He had set up his elaborate experiment on a staphylococcus culture plate but since the window had been accidentally left open, mold had landed on the experimental plates. Fleming first thought that the experiment had been a failure until he realized that the mold was secreting a substance that was killing the bacteria. And the rest is history, while countless beings are grateful for this fortunate accident.

How and why does serendipity come about? That question could be contentious as there are different and opposing views on the matter. Some claim that it is because the universe is random, and these random mechanisms lead to certain coincidental outcomes. Since you have so many different haphazard occurrences happening all the time, it is only a matter of time to deduce connections between them. As mentioned earlier, I have difficulty accepting and embracing this view.

Others claim that the universe has a particular established order. This makes more sense to me as I see predetermined meaning and purpose in the sequences and strings of coincidences that lead to certain outcomes down the line. In many cases, everything had to happen a certain way for the present moment to be as it is. Make certain changes, incisions, and adjustments across the interconnected and interdependent line of existence, and many things would be different and have different results and outcomes. For instance, if my great-great-great-grandfather had not glanced at a specific woman walking down the road one afternoon, I would not be here writing this. These strings of important and relevant events may or may not have been brought about by a higher power, but that is left to one’s own belief system to decipher and to make sense and light of.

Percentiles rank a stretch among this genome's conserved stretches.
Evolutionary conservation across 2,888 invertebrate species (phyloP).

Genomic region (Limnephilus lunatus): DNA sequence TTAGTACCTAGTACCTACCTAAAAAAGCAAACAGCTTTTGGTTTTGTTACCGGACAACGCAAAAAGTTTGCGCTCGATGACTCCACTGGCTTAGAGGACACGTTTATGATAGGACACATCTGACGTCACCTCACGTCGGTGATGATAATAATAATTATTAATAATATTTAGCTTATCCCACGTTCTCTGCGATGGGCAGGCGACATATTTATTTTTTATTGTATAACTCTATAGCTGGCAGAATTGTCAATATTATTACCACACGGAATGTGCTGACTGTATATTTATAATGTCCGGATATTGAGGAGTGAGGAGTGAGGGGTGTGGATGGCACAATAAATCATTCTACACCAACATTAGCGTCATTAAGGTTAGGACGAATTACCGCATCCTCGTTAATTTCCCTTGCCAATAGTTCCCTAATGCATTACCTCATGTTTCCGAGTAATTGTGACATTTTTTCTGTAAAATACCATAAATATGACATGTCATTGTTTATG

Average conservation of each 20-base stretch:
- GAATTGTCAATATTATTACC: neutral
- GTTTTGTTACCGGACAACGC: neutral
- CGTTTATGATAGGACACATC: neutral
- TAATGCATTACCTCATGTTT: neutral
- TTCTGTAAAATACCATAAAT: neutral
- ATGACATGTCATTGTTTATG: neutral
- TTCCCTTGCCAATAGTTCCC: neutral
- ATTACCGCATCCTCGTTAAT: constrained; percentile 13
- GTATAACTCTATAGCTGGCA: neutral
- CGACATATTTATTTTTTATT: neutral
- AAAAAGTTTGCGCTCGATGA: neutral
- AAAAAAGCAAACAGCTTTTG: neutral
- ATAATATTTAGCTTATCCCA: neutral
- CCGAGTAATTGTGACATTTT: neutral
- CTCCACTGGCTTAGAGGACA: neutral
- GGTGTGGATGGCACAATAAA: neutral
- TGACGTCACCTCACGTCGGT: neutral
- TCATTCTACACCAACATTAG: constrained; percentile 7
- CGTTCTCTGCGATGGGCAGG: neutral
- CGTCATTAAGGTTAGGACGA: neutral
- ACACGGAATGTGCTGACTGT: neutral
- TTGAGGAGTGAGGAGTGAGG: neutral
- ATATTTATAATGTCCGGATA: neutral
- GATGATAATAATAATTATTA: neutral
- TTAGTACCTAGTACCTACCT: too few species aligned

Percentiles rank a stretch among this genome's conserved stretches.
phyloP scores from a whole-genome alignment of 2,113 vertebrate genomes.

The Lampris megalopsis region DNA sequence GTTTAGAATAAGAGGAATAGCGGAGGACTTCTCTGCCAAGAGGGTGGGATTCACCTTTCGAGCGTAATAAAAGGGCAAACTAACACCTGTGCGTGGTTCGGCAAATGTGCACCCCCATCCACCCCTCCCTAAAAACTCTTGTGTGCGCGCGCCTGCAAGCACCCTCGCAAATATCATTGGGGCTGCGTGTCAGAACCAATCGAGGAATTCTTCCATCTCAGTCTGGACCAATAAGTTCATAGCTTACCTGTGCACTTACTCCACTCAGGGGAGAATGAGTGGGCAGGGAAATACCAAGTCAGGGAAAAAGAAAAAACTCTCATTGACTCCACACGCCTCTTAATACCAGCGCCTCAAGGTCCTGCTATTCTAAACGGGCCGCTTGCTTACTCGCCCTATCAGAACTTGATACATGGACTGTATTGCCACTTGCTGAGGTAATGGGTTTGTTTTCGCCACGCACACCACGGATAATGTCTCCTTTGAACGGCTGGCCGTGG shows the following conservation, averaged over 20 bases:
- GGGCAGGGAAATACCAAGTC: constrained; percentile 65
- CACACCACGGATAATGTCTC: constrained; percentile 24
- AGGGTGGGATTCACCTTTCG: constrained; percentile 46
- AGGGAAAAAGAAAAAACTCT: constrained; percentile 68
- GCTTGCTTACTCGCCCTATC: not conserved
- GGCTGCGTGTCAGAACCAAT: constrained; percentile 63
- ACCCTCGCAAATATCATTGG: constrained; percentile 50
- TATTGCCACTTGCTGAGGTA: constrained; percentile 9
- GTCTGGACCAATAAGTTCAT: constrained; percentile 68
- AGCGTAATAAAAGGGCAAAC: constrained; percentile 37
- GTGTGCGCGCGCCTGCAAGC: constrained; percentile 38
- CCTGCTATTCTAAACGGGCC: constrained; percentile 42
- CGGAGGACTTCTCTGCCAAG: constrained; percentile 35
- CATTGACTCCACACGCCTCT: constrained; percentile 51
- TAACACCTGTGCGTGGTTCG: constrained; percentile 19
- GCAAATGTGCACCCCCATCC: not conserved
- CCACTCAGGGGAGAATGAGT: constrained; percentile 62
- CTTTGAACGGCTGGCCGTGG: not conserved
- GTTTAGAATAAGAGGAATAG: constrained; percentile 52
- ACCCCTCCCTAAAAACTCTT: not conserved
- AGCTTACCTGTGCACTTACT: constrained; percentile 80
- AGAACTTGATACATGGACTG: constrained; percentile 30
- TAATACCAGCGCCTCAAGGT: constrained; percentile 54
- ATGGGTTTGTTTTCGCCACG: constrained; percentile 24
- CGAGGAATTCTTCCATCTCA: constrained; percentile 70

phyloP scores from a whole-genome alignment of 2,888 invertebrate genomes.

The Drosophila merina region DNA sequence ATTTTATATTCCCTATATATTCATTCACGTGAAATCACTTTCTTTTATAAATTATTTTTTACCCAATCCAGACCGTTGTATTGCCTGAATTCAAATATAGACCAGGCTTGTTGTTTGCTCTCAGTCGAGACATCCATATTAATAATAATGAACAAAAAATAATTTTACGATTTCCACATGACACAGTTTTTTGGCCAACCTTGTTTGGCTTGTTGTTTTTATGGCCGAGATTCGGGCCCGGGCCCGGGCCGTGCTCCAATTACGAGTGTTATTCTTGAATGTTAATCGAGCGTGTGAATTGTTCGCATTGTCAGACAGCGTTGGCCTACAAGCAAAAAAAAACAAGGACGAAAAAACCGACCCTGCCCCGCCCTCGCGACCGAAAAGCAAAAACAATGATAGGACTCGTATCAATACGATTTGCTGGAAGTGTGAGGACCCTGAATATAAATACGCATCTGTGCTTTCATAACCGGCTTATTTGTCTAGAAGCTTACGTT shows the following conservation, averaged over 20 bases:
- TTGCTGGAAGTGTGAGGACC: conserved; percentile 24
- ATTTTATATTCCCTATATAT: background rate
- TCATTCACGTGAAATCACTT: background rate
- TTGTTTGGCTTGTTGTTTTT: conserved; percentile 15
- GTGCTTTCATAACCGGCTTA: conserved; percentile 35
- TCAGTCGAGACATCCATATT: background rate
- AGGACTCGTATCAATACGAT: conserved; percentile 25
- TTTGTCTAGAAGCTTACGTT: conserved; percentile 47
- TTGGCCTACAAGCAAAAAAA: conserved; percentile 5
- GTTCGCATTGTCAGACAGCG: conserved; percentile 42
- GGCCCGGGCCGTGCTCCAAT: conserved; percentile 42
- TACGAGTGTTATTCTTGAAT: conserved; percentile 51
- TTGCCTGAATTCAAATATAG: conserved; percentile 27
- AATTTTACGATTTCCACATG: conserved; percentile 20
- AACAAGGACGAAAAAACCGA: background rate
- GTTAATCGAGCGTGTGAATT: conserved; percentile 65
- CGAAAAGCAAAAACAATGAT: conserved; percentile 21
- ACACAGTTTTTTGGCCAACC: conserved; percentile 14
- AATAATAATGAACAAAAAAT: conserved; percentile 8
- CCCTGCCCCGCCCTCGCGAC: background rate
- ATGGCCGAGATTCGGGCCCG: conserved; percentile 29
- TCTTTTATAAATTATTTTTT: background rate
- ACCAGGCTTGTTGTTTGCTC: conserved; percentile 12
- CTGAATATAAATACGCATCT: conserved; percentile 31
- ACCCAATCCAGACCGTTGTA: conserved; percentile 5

Personally, I think that the universe is responsive to our heartfelt wishes and desires. Years ago, I was privy to a program called The Secret, which was in turn based on a book by Australian writer Rhonda Byrne. The ideas around the law of attraction presented therein were not only unscientific and hokey pokey but they seemed to amount to mere wishful thinking. But as I am curious and tend to be open to various perspectives and different ways of thinking and as various people and celebrities were earnestly swearing by it, I decided to give it a chance.

I was shocked to find out that it actually worked on several occasions and instances in my life. My wishes had become true in pretty much the exact way and manner I had wished it. For the wish to become true, there are, however, certain prerequisites. First, you would have to make an explicit but relatively reasonable wish and you would have to want and desire it from the bottom of your heart.

Then, you would have to work hard for it. You would have to give it room to appear so tight and limited timeframes would not work. It may take a year or a decade but with consistent persistence and an open and mindful attitude, it will come true. It is certainly not a case of mere wishful thinking as it is not something that will just fall from the skies and happen no matter what.

Again, you would have to work hard, be consistent, be honest, be patient and be aware of the signs and signals that will cross your path. Once you do, it will indeed come true, and there is no scientific explanation and reasoning in my mind to justify its occurrence. In fact, my wish was stated openly on this same blog and a letter purportedly designated to the Almighty or the powers that be. The process could be driven by karma, it could be simply the universe at work or it may even be led and driven by a spiritual entity or higher power.